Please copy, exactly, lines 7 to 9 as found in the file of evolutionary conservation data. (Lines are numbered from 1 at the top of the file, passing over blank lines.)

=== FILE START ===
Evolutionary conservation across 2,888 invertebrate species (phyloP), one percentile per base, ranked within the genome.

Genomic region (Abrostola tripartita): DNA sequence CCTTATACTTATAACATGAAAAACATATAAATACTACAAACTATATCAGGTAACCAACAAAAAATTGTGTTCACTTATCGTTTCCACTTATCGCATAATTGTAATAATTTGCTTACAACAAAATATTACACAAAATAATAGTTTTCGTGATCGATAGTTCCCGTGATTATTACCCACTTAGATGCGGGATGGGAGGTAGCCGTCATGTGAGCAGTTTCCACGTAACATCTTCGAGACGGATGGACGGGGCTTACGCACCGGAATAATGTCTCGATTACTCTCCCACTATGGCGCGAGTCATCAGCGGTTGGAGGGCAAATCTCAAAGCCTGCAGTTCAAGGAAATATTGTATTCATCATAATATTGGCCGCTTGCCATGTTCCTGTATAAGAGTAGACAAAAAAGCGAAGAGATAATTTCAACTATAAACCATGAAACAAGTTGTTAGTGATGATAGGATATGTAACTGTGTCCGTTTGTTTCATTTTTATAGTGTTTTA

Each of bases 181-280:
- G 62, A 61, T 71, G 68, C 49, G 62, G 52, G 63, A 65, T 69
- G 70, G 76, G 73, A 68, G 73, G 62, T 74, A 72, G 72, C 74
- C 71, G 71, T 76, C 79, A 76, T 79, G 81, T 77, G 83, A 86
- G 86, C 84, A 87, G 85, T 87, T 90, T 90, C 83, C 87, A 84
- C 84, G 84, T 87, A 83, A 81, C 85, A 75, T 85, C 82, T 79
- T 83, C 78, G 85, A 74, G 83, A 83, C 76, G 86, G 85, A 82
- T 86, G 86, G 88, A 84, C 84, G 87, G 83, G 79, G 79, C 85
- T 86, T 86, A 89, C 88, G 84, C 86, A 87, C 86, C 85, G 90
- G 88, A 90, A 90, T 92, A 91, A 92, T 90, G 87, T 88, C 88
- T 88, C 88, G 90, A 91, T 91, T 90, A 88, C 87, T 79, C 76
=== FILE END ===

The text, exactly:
- G 86, C 84, A 87, G 85, T 87, T 90, T 90, C 83, C 87, A 84
- C 84, G 84, T 87, A 83, A 81, C 85, A 75, T 85, C 82, T 79
- T 83, C 78, G 85, A 74, G 83, A 83, C 76, G 86, G 85, A 82